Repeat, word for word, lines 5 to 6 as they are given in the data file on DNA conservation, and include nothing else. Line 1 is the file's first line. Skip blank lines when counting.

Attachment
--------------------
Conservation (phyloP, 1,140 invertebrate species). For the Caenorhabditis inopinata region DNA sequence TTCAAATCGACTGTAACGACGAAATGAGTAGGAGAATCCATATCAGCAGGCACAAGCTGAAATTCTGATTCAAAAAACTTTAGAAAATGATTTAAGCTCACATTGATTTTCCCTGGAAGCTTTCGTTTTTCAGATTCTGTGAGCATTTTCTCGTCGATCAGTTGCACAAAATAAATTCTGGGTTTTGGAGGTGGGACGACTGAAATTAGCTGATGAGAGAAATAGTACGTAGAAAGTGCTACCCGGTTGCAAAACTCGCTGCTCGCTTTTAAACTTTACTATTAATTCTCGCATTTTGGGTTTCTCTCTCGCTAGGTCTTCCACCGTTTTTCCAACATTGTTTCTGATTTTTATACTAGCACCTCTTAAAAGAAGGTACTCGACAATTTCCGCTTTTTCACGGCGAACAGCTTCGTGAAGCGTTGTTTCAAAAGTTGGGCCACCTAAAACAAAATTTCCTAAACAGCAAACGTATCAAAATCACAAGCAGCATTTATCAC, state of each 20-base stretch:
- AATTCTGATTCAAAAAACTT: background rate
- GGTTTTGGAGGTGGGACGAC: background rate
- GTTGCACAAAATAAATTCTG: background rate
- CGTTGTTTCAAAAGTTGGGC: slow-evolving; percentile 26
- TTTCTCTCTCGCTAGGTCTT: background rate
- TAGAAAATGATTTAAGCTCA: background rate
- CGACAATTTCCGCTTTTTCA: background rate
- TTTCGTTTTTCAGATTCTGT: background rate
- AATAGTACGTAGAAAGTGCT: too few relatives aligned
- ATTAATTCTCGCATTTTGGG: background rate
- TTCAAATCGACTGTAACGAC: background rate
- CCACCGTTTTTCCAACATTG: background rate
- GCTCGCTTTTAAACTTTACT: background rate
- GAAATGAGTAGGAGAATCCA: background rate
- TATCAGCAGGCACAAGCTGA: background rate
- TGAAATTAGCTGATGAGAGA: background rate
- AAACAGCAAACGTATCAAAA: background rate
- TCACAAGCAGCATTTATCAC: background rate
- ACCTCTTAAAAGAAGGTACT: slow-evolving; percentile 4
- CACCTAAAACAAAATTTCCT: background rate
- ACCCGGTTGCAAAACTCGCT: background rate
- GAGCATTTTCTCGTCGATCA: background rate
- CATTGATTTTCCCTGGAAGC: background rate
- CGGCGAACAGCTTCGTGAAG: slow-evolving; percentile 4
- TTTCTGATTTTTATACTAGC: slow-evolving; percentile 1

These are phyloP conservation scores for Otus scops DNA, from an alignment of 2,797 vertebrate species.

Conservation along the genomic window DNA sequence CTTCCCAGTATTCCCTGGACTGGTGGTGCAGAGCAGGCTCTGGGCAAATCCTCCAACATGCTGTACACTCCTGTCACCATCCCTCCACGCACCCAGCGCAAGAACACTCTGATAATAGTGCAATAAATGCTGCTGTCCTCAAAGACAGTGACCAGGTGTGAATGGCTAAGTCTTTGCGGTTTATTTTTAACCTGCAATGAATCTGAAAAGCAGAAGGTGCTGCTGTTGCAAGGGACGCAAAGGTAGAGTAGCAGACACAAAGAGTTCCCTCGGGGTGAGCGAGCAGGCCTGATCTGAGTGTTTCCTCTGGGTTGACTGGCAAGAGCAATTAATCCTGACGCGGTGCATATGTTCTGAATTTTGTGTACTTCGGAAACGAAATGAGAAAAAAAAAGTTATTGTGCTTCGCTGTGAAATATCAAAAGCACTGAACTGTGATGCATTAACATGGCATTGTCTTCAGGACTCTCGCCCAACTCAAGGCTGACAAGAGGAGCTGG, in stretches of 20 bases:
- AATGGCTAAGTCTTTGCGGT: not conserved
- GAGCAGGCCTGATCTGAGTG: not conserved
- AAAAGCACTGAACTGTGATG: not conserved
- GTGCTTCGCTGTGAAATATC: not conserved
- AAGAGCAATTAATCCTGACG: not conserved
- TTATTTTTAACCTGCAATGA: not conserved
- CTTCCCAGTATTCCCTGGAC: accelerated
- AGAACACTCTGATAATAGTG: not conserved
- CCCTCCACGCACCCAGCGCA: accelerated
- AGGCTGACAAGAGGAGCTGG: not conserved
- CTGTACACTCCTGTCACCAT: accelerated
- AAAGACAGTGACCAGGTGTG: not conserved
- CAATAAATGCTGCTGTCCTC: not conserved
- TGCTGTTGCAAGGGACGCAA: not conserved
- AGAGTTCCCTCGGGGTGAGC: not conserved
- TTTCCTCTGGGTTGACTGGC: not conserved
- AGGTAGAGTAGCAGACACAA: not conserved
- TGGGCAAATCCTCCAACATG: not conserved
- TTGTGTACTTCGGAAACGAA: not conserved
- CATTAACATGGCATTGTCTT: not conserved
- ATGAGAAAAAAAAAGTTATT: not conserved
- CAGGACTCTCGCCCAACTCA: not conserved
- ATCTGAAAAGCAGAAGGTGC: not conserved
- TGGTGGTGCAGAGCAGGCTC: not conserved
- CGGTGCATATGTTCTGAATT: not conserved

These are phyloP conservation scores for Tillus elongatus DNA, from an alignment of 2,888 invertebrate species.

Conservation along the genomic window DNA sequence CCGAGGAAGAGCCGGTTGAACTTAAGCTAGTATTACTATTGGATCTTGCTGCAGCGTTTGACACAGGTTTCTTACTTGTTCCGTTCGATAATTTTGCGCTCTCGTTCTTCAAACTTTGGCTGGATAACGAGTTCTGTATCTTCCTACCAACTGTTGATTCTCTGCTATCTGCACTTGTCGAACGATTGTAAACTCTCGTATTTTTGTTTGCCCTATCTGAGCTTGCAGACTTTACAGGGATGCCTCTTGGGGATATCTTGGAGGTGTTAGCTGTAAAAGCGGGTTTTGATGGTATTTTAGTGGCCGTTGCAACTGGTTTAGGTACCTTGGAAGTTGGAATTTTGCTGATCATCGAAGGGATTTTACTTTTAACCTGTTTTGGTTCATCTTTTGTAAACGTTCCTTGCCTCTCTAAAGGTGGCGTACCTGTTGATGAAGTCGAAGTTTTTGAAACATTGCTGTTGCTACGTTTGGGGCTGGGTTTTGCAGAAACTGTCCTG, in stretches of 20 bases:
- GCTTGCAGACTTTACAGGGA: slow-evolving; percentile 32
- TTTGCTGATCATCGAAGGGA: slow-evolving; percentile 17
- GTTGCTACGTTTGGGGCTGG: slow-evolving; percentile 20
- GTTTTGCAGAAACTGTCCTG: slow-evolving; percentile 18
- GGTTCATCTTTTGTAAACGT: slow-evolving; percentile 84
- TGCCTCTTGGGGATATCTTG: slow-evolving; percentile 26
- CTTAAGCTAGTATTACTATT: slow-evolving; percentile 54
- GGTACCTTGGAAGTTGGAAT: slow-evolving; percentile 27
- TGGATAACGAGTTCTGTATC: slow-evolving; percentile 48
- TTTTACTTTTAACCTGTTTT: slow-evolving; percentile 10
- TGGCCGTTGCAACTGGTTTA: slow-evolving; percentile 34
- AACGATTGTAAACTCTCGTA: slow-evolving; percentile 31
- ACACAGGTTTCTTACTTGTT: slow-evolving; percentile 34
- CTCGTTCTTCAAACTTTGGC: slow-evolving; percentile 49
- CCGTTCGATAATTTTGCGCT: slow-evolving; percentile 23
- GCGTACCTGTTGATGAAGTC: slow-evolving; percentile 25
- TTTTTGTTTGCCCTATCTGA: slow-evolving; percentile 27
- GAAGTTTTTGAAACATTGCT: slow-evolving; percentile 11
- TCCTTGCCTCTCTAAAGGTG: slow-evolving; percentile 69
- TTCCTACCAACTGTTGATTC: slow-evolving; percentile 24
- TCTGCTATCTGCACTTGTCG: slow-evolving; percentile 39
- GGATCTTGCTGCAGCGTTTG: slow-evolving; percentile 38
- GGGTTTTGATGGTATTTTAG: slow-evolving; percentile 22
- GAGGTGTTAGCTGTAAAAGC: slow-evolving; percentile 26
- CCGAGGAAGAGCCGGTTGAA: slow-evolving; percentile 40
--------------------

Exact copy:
- CGTTGTTTCAAAAGTTGGGC: slow-evolving; percentile 26
- TTTCTCTCTCGCTAGGTCTT: background rate